Wednesday, April 28, 2010

Yet Even More About Evil DRM From Hell.

The story so far: Piracy drives PC games makers mad with rage. Ubisoft responds by releasing its games (most notably Assassin's Creed 2) with DRM that requires a constant internet connection. Your connection goes? So does your game. Everyone not a PC games maker gets justifiably enraged. Games ship with this DRM, and entirely predictable disasters occur.

So I stepped into this crapstorm and
wrote an article which got quite a bit of attention. In it, I said that, entirely apart from the practical considerations of this DRM (which I think is a terrible idea), it would work. Which is to say that it could stay unbroken for the first 1-2 months of the game's release, when the title will get most of its sales. The Internet responded by calling me a moron, as it is an issue of religious faith that DRM can be broken instantly.

So let's look back in and see what's been going on. I think it is interesting in several ways.

The DRM has, apparently, 6 weeks after release, been released in a cracked form that is easy for the average laymen to install. Six weeks. In other words, long enough. I've read
two articles to this effect.

(Some people on forums have claimed that a tricky-to-install crack was kicked out 4 weeks after release, but who trusts random people on forums? I have seen nothing in the Gaming Press on the topic. Which says a lot about the Gaming Press. But more on that in a second.)

So, and this point is very significant, I was right and everyone who criticized me was wrong! It's official! I win teh Internet!

(Happy dance.)

Ahem. Anyway.

Also, while crackers will get better at beating this DRM in its current form, it will only get better. I and others have
suggested ways to make it stronger. It's only a matter of time. And that means that this DRM, loathsome as it is, is here to stay. If the game company executives were crazed enough by piracy to implement it, they're crazy enough to keep using it. Insert dire predictions about the future of PC gaming here.

But I want to chip in one more comment here, about the lamentable state of the gaming press. I honestly think that this new DRM is one of the biggest stories on PC Gaming in years. How Ubisoft's system works will determine if PC Gaming has a future, and how much that future will suck. It's an interesting story. So why hasn't anyone at the gaming sites actually investigated, like actual reporters, whether the DRM was cracked or not?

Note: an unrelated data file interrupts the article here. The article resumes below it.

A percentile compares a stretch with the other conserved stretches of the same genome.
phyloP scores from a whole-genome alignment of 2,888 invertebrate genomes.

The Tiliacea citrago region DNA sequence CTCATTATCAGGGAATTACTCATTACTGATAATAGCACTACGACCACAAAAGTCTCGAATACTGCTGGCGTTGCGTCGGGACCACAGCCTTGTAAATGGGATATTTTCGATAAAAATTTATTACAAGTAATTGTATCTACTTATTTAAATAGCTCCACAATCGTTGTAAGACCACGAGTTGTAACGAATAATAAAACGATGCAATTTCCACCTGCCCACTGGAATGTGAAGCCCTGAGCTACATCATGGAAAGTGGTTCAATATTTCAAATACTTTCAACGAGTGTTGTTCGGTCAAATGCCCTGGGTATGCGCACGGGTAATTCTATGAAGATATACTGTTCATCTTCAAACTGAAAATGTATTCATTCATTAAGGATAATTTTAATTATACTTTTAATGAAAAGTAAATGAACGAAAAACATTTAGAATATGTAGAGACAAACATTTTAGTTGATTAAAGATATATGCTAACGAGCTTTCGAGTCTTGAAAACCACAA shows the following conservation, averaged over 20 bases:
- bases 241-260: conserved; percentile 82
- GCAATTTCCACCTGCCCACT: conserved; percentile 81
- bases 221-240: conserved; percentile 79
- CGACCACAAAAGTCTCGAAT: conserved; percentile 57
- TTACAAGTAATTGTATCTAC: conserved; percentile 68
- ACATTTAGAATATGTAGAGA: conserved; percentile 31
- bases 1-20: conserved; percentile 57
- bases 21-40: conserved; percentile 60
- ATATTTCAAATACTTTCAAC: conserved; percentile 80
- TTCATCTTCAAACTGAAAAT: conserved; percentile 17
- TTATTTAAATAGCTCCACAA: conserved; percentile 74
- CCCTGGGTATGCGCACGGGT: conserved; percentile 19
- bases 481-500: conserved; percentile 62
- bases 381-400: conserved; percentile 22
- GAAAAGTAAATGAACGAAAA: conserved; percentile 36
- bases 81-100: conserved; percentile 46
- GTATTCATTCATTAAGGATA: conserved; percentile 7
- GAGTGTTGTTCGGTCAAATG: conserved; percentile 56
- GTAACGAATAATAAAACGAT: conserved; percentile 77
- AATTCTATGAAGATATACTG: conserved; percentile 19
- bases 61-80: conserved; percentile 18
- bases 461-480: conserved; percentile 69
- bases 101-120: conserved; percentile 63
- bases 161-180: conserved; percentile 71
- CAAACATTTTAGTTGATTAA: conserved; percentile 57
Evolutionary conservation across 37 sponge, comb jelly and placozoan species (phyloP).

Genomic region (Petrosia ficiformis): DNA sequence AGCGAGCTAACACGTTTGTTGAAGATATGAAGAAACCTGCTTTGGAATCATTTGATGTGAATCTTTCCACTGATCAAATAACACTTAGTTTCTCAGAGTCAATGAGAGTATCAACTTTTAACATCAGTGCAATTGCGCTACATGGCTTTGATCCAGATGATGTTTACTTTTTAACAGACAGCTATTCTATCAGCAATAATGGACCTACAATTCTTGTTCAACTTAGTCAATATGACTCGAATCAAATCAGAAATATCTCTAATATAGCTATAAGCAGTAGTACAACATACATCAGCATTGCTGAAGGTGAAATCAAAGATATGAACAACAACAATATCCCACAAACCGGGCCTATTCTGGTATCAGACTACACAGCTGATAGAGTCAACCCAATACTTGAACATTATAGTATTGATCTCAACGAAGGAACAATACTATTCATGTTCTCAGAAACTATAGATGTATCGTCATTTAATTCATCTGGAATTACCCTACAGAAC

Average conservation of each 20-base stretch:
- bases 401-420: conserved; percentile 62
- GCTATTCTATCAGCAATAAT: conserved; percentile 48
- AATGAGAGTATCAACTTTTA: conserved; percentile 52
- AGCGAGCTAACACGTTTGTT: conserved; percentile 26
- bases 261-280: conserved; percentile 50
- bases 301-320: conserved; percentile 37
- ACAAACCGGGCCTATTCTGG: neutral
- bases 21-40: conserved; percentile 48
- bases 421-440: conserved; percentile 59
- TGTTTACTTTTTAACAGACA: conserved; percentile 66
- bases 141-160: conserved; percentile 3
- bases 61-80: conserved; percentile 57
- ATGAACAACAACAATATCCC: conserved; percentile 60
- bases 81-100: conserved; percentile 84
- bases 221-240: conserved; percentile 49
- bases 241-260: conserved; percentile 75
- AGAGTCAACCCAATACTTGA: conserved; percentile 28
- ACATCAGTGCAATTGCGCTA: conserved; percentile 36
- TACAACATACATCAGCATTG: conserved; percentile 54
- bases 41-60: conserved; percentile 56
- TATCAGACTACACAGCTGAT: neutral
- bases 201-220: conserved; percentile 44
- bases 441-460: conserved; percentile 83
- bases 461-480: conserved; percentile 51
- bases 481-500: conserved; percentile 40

Look at the articles I linked to. One by
the Escapist, long one of the best and most thoughtful sites writing on gaming, and one by cnet, a company with actual reporters and resources. They say that crackers have claimed they've broken this DRM (something others have claimed, only to be proven wrong). Why don't they check? If it's worth reporting on the claim, isn't it worth reporting on what reality actually is? I think this quote from the Escapist article (whose sole source is the cnet article) is very interesting.

I don't know if the claim is legit and I have neither Assassin's Creed 2 nor the patience necessary to dick around with warez sites and cracks in order to find out.

Now, I'm an Indie gaming developer, so calling out members of the gaming press is a very stupid thing to do. So I'm simply going to say to
Andy Chalk, the author of the Escapist piece, that this is a great opportunity to do some investigative reporting and scoop everyone else in the world on a story of some interest. Go get 'em! I'd link to you!

But anyway. Since this sort of DRM seems to work well enough, the people who can make the decisions about whether to use it will feel that their decision was justified. Remember, they see piracy as an existential threat. This is important. They believe that unless they reduce piracy, the PC gaming biz is not worth it. When someone sees something as a life or death decision, they won't care how angry people get on the forums.

So I suspect you'll be seeing a lot more of it in the future. And, when enough of the titles people really want come out with it, most PC gamers will either grit their teeth and put up with it or abandon the platform.

And, as for me? I blame the pirates. Ubisoft's system is obnoxious, but it is legal, and they are in their right to do it. In a democracy, we all get what the worst of us deserve.

God, if I try to write about this again, please strike me down with holy, peace-bringing fire.

Wednesday, April 21, 2010

How I Saved the Gaming Industry Overnight By Being Awesome

There's a web site out there called RPG Codex. They write about me a lot, sometimes even kindly. There is something they said about me recently that I wanted to respond to. Not to criticize, but to comment on. I think there are things to be learned about Indie gaming and game development in general. (Emphasis mine.)